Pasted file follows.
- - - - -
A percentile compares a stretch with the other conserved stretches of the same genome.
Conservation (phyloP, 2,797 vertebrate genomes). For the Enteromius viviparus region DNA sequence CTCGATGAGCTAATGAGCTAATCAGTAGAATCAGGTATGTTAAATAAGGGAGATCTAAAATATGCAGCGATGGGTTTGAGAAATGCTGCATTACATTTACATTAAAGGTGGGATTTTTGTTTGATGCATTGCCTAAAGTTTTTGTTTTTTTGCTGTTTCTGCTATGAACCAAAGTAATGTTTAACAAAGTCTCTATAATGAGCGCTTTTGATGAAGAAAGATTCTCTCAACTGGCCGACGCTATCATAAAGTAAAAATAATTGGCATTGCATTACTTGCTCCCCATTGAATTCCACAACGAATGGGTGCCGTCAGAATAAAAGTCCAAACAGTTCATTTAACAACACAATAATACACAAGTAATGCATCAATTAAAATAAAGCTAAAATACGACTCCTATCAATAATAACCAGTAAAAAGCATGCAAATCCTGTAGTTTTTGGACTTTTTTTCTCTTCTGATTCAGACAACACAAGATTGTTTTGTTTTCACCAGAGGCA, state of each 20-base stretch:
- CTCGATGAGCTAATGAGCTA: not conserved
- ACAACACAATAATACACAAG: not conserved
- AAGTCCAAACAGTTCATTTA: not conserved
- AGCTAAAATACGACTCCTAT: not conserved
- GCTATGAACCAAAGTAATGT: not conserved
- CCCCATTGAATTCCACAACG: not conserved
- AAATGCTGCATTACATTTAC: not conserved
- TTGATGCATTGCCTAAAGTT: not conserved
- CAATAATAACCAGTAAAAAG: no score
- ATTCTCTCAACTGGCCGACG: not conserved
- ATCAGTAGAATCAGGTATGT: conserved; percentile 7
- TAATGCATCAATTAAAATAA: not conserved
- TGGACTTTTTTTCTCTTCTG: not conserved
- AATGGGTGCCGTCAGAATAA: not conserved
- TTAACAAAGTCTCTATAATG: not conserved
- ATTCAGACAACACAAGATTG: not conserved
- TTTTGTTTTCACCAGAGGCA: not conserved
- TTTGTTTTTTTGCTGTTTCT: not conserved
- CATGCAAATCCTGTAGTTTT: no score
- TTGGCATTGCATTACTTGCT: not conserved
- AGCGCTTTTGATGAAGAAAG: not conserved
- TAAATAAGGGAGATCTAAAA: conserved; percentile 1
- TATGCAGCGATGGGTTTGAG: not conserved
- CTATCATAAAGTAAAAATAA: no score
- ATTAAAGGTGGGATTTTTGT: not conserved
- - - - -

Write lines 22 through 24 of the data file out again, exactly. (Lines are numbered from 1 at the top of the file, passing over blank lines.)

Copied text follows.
- TTGGCATTGCATTACTTGCT: not conserved
- AGCGCTTTTGATGAAGAAAG: not conserved
- TAAATAAGGGAGATCTAAAA: conserved; percentile 1